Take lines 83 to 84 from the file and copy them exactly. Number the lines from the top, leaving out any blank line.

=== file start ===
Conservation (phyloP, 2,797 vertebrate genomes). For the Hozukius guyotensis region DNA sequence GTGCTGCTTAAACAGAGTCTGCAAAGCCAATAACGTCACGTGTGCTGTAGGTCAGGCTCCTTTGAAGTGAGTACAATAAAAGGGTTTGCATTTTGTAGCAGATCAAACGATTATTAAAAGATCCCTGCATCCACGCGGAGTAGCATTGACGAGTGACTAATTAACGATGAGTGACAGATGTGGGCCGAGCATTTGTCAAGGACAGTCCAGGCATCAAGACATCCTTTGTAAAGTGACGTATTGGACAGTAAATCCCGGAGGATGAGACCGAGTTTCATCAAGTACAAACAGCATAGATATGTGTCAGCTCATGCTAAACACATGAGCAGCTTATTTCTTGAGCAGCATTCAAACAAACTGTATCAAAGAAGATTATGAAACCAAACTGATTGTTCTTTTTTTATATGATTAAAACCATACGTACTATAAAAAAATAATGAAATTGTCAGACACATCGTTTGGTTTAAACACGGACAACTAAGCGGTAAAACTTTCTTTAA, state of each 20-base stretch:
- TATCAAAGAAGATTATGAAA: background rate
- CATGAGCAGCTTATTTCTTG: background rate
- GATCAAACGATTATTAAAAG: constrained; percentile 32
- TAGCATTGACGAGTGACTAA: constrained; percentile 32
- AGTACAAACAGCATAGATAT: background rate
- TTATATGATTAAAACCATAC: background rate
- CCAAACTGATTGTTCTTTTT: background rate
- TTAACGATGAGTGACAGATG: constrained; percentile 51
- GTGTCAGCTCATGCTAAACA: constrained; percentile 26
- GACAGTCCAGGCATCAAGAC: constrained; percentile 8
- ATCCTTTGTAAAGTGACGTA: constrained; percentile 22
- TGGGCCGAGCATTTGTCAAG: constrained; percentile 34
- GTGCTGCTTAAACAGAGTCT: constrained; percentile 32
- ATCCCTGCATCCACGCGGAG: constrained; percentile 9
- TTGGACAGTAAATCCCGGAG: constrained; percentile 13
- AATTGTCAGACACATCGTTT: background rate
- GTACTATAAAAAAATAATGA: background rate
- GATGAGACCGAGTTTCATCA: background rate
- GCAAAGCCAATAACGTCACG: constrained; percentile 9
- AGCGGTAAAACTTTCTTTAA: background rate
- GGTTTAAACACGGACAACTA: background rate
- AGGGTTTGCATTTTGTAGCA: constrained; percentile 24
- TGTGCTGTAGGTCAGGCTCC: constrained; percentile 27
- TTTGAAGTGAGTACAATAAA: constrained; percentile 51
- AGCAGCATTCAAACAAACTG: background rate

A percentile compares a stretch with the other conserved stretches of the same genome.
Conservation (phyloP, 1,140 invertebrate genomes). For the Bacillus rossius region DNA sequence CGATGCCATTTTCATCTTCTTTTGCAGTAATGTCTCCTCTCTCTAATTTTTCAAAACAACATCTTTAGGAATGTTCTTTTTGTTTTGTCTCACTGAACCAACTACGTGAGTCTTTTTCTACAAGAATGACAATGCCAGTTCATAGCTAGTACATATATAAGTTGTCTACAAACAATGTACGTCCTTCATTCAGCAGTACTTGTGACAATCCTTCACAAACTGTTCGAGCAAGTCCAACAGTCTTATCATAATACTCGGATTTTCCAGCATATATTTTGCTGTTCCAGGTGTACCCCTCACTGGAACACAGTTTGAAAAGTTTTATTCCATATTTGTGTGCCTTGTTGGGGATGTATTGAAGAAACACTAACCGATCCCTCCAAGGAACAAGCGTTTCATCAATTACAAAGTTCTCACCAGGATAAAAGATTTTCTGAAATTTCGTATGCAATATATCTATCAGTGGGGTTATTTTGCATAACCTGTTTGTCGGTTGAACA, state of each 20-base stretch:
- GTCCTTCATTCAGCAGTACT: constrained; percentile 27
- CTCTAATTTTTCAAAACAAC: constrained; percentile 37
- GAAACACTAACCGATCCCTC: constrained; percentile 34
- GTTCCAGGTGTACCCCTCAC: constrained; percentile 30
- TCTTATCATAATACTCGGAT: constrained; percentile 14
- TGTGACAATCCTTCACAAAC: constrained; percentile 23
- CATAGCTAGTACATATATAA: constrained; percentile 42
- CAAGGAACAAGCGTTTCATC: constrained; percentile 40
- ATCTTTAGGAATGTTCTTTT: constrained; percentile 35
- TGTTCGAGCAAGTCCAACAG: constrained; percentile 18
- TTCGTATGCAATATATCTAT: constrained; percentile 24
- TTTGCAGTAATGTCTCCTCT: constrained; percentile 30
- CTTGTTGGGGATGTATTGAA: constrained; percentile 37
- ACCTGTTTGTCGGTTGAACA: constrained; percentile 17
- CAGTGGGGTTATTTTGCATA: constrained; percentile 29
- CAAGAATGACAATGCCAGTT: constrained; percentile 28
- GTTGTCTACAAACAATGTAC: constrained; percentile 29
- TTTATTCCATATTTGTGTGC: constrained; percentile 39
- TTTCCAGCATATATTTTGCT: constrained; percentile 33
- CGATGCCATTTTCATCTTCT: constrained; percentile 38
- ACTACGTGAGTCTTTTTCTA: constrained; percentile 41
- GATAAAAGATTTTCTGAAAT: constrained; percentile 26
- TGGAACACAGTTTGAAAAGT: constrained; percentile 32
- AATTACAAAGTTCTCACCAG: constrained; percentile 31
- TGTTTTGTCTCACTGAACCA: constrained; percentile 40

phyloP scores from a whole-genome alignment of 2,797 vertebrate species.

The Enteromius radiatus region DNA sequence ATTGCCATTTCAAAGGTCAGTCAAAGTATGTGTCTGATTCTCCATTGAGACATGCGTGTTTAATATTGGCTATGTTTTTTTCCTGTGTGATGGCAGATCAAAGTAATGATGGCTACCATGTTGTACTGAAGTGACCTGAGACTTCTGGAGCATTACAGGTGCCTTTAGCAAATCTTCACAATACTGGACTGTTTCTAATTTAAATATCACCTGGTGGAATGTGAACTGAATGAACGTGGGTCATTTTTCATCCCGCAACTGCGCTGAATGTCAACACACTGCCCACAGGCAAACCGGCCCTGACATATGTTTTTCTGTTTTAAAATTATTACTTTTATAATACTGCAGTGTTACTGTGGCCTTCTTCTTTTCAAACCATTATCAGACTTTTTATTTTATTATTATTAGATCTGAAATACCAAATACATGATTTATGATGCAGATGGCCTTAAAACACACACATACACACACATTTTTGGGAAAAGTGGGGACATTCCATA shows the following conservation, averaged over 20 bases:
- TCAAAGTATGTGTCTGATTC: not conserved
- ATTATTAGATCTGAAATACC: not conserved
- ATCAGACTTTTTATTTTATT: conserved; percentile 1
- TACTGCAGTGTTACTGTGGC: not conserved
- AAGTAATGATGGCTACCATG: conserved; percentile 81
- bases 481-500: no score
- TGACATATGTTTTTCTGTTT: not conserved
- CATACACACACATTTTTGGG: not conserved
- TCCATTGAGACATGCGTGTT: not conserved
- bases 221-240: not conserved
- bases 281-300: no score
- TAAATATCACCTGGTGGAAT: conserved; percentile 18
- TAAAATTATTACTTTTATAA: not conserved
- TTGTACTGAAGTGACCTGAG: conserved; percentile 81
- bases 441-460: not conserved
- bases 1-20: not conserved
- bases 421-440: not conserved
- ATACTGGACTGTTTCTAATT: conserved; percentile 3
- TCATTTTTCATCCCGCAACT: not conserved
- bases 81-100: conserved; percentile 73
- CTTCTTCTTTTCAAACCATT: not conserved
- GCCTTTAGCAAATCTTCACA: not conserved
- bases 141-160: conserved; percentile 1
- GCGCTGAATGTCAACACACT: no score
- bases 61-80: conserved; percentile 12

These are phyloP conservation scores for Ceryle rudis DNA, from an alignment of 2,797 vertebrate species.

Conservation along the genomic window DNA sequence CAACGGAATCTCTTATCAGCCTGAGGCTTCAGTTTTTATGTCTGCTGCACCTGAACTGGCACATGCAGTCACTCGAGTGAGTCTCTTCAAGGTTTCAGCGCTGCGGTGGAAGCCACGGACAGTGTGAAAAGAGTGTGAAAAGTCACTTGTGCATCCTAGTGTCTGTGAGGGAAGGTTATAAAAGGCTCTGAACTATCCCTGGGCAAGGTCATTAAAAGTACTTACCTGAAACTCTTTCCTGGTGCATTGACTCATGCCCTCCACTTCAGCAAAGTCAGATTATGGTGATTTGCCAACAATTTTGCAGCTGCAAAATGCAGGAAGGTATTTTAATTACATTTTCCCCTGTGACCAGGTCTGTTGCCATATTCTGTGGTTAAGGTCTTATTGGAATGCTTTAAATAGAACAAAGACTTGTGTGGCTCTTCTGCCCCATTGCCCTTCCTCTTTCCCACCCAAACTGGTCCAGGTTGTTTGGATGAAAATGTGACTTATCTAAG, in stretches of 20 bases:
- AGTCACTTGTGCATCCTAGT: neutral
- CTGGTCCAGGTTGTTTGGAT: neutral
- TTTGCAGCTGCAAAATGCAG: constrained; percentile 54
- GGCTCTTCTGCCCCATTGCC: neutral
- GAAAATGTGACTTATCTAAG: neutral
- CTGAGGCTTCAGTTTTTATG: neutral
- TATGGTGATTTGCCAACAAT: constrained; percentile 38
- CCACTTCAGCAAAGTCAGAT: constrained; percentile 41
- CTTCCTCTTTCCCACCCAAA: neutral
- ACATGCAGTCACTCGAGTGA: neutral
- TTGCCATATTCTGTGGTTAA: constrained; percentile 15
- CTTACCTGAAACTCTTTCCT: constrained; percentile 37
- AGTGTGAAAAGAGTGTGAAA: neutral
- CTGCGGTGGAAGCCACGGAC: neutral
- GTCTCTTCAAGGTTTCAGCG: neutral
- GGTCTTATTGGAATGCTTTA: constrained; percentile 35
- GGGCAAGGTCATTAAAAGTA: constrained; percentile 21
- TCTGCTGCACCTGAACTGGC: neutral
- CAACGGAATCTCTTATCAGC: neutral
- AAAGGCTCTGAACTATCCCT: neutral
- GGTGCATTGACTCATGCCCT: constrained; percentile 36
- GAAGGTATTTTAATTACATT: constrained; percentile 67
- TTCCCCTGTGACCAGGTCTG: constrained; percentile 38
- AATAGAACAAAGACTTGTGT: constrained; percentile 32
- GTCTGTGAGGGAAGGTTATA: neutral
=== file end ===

- AGTCACTTGTGCATCCTAGT: neutral
- CTGGTCCAGGTTGTTTGGAT: neutral